Washington Outlook

Treasury Report Finds Significant Rise In Community Reinvestment Act Lending

May 15, 2000


In April, the Treasury Department released a report, The Community Reinvestment Act After Financial Modernization: A Baseline Report. The study was mandated by the Financial Modernization Act of 1999, which also calls for a follow-up report within 2 years. The Financial Modernization Act also mandated a Federal Reserve study on profitability, default and delinquency rates for CRA-related lending. The Federal Reserve study should be released soon.

The Treasury report looked at the lending trends in 305 U.S. cities between 1993 and 1998. Some of the highlights include:

  • $467 billion in mortgage credit flowed from CRA-covered lenders to CRA-eligible borrowers.

  • The amount of home mortgage lending to low- and moderate-income borrowers, low-and moderate-income communities rose 80% during that time. In 1998 alone, these institutions made $135 billion in mortgage loans to these borrowers.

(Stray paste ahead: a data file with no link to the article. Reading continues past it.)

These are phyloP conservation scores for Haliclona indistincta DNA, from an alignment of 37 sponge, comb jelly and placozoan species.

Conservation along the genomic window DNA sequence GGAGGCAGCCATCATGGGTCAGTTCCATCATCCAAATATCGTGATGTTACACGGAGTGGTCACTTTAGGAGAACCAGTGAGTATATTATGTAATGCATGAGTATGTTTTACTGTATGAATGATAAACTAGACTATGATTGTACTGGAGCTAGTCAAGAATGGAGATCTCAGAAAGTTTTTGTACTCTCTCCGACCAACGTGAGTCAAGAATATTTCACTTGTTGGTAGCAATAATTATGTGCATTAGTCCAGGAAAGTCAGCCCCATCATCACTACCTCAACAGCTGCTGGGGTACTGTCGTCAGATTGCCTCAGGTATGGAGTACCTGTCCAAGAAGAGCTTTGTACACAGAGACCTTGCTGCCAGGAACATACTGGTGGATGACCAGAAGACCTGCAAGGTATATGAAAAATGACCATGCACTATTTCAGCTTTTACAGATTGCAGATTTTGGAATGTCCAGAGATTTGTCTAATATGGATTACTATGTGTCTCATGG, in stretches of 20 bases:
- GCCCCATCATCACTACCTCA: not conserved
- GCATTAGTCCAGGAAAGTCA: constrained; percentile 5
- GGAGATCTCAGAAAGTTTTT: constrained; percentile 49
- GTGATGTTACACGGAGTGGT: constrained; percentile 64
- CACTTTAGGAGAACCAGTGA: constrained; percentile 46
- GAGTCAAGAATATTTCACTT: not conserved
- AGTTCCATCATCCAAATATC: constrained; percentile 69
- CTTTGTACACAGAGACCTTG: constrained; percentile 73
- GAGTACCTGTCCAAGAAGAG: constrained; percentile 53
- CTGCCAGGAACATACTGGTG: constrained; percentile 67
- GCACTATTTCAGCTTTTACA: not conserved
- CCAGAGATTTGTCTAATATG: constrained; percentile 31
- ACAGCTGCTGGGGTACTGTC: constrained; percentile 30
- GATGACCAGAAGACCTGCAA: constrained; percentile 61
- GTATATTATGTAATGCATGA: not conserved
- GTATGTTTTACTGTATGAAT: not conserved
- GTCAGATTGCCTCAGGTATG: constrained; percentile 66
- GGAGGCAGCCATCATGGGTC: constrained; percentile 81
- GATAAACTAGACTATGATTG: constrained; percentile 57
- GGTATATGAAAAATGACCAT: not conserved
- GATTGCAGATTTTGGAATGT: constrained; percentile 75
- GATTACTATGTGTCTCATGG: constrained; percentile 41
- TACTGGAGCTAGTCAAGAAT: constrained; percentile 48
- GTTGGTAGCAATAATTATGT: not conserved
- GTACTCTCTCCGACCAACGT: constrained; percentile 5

• CRA-covered lenders and their affiliates increased mortgage lending to low- and moderate-income borrowers and communities at more than twice the rate of increase for other borrowers. The number of mortgage loans made by CRA-covered institutions and their affiliates to these borrowers and areas increased by 39 percent between 1993 and 1998, while such institutions' loans to other borrowers increased by only 17 percent.

  • Subprime lending drove growth in lending to low- and moderate-income borrowers and areas for institutions not covered by CRA.

  • CRA covered institutions increased their market share in prime mortgage lending to low- and moderate-income borrowers and areas. Lenders covered by the CRA primarily specialize in prime lending to borrowers without impaired credit. In this market, covered lenders and their affiliates increased their market share of lending. In 1993, such lenders accounted for 66 percent of prime mortgage loans to these borrowers and areas; by 1998, their market share had increased to 71 percent.

  • In 84 percent of the metropolitan areas studied, CRA-covered lenders and their affiliates increased the share of their mortgage lending going to low- and moderate-income borrowers and areas, by as much as 12 percentage points.

  • From 1996 to 1998, the first three years these data were collected, lending by CRA- covered institutions to small businesses located in low- and moderate-income communities averaged $33 billion annually. Community development lending by these institutions averaged $17 billion annually.

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